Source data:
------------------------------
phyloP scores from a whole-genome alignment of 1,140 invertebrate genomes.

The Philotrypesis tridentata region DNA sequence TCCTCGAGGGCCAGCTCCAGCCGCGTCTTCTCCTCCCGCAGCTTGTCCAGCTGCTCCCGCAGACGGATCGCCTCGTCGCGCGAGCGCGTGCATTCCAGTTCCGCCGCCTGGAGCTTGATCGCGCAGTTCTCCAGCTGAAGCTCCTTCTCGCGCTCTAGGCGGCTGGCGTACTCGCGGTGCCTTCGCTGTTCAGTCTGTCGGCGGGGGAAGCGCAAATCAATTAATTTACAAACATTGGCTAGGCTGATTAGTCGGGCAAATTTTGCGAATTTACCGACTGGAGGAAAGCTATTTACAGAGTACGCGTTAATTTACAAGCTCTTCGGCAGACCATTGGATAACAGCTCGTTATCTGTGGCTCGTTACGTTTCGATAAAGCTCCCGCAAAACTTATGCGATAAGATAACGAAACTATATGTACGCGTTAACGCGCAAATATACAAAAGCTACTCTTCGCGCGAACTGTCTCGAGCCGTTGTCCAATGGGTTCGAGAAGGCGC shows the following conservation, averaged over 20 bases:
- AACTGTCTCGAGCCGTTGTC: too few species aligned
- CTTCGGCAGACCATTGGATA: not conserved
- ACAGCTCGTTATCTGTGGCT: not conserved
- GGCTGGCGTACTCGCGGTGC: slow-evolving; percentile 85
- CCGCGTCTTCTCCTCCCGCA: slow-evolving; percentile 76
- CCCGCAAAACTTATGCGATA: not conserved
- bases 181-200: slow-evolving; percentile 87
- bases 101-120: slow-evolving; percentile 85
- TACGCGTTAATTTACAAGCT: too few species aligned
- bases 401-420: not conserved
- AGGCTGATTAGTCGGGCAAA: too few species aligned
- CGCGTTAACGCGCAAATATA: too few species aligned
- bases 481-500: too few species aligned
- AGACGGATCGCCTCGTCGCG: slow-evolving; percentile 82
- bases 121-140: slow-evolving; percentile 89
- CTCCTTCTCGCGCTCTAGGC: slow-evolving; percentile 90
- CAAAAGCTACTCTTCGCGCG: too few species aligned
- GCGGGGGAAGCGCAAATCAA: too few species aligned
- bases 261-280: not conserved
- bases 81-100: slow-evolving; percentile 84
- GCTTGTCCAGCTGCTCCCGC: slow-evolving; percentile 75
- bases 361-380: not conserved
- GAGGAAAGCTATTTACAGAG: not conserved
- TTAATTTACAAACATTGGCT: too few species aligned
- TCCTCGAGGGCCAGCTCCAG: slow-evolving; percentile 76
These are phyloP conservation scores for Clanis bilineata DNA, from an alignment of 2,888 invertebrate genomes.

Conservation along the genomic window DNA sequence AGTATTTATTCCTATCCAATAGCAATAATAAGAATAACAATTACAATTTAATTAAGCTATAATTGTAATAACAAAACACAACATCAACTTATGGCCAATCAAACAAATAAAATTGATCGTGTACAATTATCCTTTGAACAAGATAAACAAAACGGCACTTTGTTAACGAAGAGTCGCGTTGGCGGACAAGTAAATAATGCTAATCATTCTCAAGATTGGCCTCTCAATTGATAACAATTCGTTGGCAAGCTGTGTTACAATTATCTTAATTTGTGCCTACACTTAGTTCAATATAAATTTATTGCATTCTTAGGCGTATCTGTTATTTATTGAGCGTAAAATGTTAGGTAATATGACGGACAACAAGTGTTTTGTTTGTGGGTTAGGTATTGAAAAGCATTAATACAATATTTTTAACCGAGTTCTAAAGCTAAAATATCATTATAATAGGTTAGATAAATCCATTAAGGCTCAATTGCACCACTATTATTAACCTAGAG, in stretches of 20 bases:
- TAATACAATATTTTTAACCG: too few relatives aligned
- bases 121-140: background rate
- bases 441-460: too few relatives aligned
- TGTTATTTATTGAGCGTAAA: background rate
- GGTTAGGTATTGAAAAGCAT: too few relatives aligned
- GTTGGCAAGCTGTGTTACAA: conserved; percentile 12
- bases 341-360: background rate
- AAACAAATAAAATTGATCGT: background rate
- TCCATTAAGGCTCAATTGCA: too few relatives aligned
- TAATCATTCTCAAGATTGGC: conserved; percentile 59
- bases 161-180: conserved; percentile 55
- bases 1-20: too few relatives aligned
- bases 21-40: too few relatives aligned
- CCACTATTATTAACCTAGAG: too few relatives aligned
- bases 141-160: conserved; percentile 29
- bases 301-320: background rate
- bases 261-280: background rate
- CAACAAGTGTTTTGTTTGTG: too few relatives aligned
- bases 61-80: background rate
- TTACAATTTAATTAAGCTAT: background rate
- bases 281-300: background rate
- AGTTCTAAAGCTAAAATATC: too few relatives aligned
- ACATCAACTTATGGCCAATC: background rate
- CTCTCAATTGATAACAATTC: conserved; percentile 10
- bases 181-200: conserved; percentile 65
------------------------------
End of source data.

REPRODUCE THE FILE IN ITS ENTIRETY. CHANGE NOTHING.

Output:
phyloP scores from a whole-genome alignment of 1,140 invertebrate genomes.

The Philotrypesis tridentata region DNA sequence TCCTCGAGGGCCAGCTCCAGCCGCGTCTTCTCCTCCCGCAGCTTGTCCAGCTGCTCCCGCAGACGGATCGCCTCGTCGCGCGAGCGCGTGCATTCCAGTTCCGCCGCCTGGAGCTTGATCGCGCAGTTCTCCAGCTGAAGCTCCTTCTCGCGCTCTAGGCGGCTGGCGTACTCGCGGTGCCTTCGCTGTTCAGTCTGTCGGCGGGGGAAGCGCAAATCAATTAATTTACAAACATTGGCTAGGCTGATTAGTCGGGCAAATTTTGCGAATTTACCGACTGGAGGAAAGCTATTTACAGAGTACGCGTTAATTTACAAGCTCTTCGGCAGACCATTGGATAACAGCTCGTTATCTGTGGCTCGTTACGTTTCGATAAAGCTCCCGCAAAACTTATGCGATAAGATAACGAAACTATATGTACGCGTTAACGCGCAAATATACAAAAGCTACTCTTCGCGCGAACTGTCTCGAGCCGTTGTCCAATGGGTTCGAGAAGGCGC shows the following conservation, averaged over 20 bases:
- AACTGTCTCGAGCCGTTGTC: too few species aligned
- CTTCGGCAGACCATTGGATA: not conserved
- ACAGCTCGTTATCTGTGGCT: not conserved
- GGCTGGCGTACTCGCGGTGC: slow-evolving; percentile 85
- CCGCGTCTTCTCCTCCCGCA: slow-evolving; percentile 76
- CCCGCAAAACTTATGCGATA: not conserved
- bases 181-200: slow-evolving; percentile 87
- bases 101-120: slow-evolving; percentile 85
- TACGCGTTAATTTACAAGCT: too few species aligned
- bases 401-420: not conserved
- AGGCTGATTAGTCGGGCAAA: too few species aligned
- CGCGTTAACGCGCAAATATA: too few species aligned
- bases 481-500: too few species aligned
- AGACGGATCGCCTCGTCGCG: slow-evolving; percentile 82
- bases 121-140: slow-evolving; percentile 89
- CTCCTTCTCGCGCTCTAGGC: slow-evolving; percentile 90
- CAAAAGCTACTCTTCGCGCG: too few species aligned
- GCGGGGGAAGCGCAAATCAA: too few species aligned
- bases 261-280: not conserved
- bases 81-100: slow-evolving; percentile 84
- GCTTGTCCAGCTGCTCCCGC: slow-evolving; percentile 75
- bases 361-380: not conserved
- GAGGAAAGCTATTTACAGAG: not conserved
- TTAATTTACAAACATTGGCT: too few species aligned
- TCCTCGAGGGCCAGCTCCAG: slow-evolving; percentile 76
These are phyloP conservation scores for Clanis bilineata DNA, from an alignment of 2,888 invertebrate genomes.

Conservation along the genomic window DNA sequence AGTATTTATTCCTATCCAATAGCAATAATAAGAATAACAATTACAATTTAATTAAGCTATAATTGTAATAACAAAACACAACATCAACTTATGGCCAATCAAACAAATAAAATTGATCGTGTACAATTATCCTTTGAACAAGATAAACAAAACGGCACTTTGTTAACGAAGAGTCGCGTTGGCGGACAAGTAAATAATGCTAATCATTCTCAAGATTGGCCTCTCAATTGATAACAATTCGTTGGCAAGCTGTGTTACAATTATCTTAATTTGTGCCTACACTTAGTTCAATATAAATTTATTGCATTCTTAGGCGTATCTGTTATTTATTGAGCGTAAAATGTTAGGTAATATGACGGACAACAAGTGTTTTGTTTGTGGGTTAGGTATTGAAAAGCATTAATACAATATTTTTAACCGAGTTCTAAAGCTAAAATATCATTATAATAGGTTAGATAAATCCATTAAGGCTCAATTGCACCACTATTATTAACCTAGAG, in stretches of 20 bases:
- TAATACAATATTTTTAACCG: too few relatives aligned
- bases 121-140: background rate
- bases 441-460: too few relatives aligned
- TGTTATTTATTGAGCGTAAA: background rate
- GGTTAGGTATTGAAAAGCAT: too few relatives aligned
- GTTGGCAAGCTGTGTTACAA: conserved; percentile 12
- bases 341-360: background rate
- AAACAAATAAAATTGATCGT: background rate
- TCCATTAAGGCTCAATTGCA: too few relatives aligned
- TAATCATTCTCAAGATTGGC: conserved; percentile 59
- bases 161-180: conserved; percentile 55
- bases 1-20: too few relatives aligned
- bases 21-40: too few relatives aligned
- CCACTATTATTAACCTAGAG: too few relatives aligned
- bases 141-160: conserved; percentile 29
- bases 301-320: background rate
- bases 261-280: background rate
- CAACAAGTGTTTTGTTTGTG: too few relatives aligned
- bases 61-80: background rate
- TTACAATTTAATTAAGCTAT: background rate
- bases 281-300: background rate
- AGTTCTAAAGCTAAAATATC: too few relatives aligned
- ACATCAACTTATGGCCAATC: background rate
- CTCTCAATTGATAACAATTC: conserved; percentile 10
- bases 181-200: conserved; percentile 65